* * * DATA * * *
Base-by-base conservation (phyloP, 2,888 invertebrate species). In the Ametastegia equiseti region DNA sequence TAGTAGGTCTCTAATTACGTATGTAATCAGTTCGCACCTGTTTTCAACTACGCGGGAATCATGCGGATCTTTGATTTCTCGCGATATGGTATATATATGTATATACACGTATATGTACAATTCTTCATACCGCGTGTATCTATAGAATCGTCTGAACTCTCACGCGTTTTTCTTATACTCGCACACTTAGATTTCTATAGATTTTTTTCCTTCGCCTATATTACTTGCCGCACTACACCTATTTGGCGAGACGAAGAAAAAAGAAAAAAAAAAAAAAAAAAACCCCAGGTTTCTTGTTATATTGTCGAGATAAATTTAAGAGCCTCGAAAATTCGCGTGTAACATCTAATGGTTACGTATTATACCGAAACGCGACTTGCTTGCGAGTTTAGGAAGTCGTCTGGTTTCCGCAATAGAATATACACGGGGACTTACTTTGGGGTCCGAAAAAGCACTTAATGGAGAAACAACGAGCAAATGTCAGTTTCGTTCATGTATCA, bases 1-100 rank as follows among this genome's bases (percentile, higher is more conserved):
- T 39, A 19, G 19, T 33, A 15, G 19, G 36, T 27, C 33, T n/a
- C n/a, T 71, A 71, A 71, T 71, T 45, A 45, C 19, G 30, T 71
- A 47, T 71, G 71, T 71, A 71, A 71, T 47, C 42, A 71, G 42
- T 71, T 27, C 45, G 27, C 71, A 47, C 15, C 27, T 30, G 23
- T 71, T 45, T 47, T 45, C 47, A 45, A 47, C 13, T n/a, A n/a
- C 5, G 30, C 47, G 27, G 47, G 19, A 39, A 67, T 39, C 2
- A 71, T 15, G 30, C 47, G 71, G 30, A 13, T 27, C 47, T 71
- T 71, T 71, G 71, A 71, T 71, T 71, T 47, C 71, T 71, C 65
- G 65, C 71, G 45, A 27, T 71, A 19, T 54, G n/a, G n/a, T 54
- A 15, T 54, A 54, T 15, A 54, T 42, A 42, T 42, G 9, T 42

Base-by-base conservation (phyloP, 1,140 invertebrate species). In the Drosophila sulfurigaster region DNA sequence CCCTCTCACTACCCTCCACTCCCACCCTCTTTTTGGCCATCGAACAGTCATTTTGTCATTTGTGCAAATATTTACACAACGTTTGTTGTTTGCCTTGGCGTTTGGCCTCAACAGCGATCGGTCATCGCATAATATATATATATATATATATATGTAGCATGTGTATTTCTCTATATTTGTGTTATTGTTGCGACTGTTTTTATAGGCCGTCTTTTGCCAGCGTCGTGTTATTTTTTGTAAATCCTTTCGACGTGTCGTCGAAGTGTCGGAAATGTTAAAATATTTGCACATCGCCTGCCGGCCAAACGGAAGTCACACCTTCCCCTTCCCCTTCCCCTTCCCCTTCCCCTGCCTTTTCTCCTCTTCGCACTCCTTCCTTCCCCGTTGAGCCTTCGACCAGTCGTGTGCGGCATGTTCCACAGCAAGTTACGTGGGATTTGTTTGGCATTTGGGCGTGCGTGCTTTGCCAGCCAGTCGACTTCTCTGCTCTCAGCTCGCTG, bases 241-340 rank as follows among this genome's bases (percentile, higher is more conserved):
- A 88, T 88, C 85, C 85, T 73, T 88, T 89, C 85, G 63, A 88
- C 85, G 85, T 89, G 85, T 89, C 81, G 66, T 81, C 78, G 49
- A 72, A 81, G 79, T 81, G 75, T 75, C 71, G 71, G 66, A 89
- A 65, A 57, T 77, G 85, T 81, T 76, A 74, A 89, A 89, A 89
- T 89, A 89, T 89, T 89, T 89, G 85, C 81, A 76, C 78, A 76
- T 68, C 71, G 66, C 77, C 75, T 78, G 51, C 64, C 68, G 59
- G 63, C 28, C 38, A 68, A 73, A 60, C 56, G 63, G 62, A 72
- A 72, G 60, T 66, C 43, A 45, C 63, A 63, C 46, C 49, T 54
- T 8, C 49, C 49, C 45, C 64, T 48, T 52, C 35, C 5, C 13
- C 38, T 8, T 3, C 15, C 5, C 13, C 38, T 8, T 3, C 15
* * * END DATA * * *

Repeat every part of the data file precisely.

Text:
Base-by-base conservation (phyloP, 2,888 invertebrate species). In the Ametastegia equiseti region DNA sequence TAGTAGGTCTCTAATTACGTATGTAATCAGTTCGCACCTGTTTTCAACTACGCGGGAATCATGCGGATCTTTGATTTCTCGCGATATGGTATATATATGTATATACACGTATATGTACAATTCTTCATACCGCGTGTATCTATAGAATCGTCTGAACTCTCACGCGTTTTTCTTATACTCGCACACTTAGATTTCTATAGATTTTTTTCCTTCGCCTATATTACTTGCCGCACTACACCTATTTGGCGAGACGAAGAAAAAAGAAAAAAAAAAAAAAAAAAACCCCAGGTTTCTTGTTATATTGTCGAGATAAATTTAAGAGCCTCGAAAATTCGCGTGTAACATCTAATGGTTACGTATTATACCGAAACGCGACTTGCTTGCGAGTTTAGGAAGTCGTCTGGTTTCCGCAATAGAATATACACGGGGACTTACTTTGGGGTCCGAAAAAGCACTTAATGGAGAAACAACGAGCAAATGTCAGTTTCGTTCATGTATCA, bases 1-100 rank as follows among this genome's bases (percentile, higher is more conserved):
- T 39, A 19, G 19, T 33, A 15, G 19, G 36, T 27, C 33, T n/a
- C n/a, T 71, A 71, A 71, T 71, T 45, A 45, C 19, G 30, T 71
- A 47, T 71, G 71, T 71, A 71, A 71, T 47, C 42, A 71, G 42
- T 71, T 27, C 45, G 27, C 71, A 47, C 15, C 27, T 30, G 23
- T 71, T 45, T 47, T 45, C 47, A 45, A 47, C 13, T n/a, A n/a
- C 5, G 30, C 47, G 27, G 47, G 19, A 39, A 67, T 39, C 2
- A 71, T 15, G 30, C 47, G 71, G 30, A 13, T 27, C 47, T 71
- T 71, T 71, G 71, A 71, T 71, T 71, T 47, C 71, T 71, C 65
- G 65, C 71, G 45, A 27, T 71, A 19, T 54, G n/a, G n/a, T 54
- A 15, T 54, A 54, T 15, A 54, T 42, A 42, T 42, G 9, T 42

Base-by-base conservation (phyloP, 1,140 invertebrate species). In the Drosophila sulfurigaster region DNA sequence CCCTCTCACTACCCTCCACTCCCACCCTCTTTTTGGCCATCGAACAGTCATTTTGTCATTTGTGCAAATATTTACACAACGTTTGTTGTTTGCCTTGGCGTTTGGCCTCAACAGCGATCGGTCATCGCATAATATATATATATATATATATATGTAGCATGTGTATTTCTCTATATTTGTGTTATTGTTGCGACTGTTTTTATAGGCCGTCTTTTGCCAGCGTCGTGTTATTTTTTGTAAATCCTTTCGACGTGTCGTCGAAGTGTCGGAAATGTTAAAATATTTGCACATCGCCTGCCGGCCAAACGGAAGTCACACCTTCCCCTTCCCCTTCCCCTTCCCCTTCCCCTGCCTTTTCTCCTCTTCGCACTCCTTCCTTCCCCGTTGAGCCTTCGACCAGTCGTGTGCGGCATGTTCCACAGCAAGTTACGTGGGATTTGTTTGGCATTTGGGCGTGCGTGCTTTGCCAGCCAGTCGACTTCTCTGCTCTCAGCTCGCTG, bases 241-340 rank as follows among this genome's bases (percentile, higher is more conserved):
- A 88, T 88, C 85, C 85, T 73, T 88, T 89, C 85, G 63, A 88
- C 85, G 85, T 89, G 85, T 89, C 81, G 66, T 81, C 78, G 49
- A 72, A 81, G 79, T 81, G 75, T 75, C 71, G 71, G 66, A 89
- A 65, A 57, T 77, G 85, T 81, T 76, A 74, A 89, A 89, A 89
- T 89, A 89, T 89, T 89, T 89, G 85, C 81, A 76, C 78, A 76
- T 68, C 71, G 66, C 77, C 75, T 78, G 51, C 64, C 68, G 59
- G 63, C 28, C 38, A 68, A 73, A 60, C 56, G 63, G 62, A 72
- A 72, G 60, T 66, C 43, A 45, C 63, A 63, C 46, C 49, T 54
- T 8, C 49, C 49, C 45, C 64, T 48, T 52, C 35, C 5, C 13
- C 38, T 8, T 3, C 15, C 5, C 13, C 38, T 8, T 3, C 15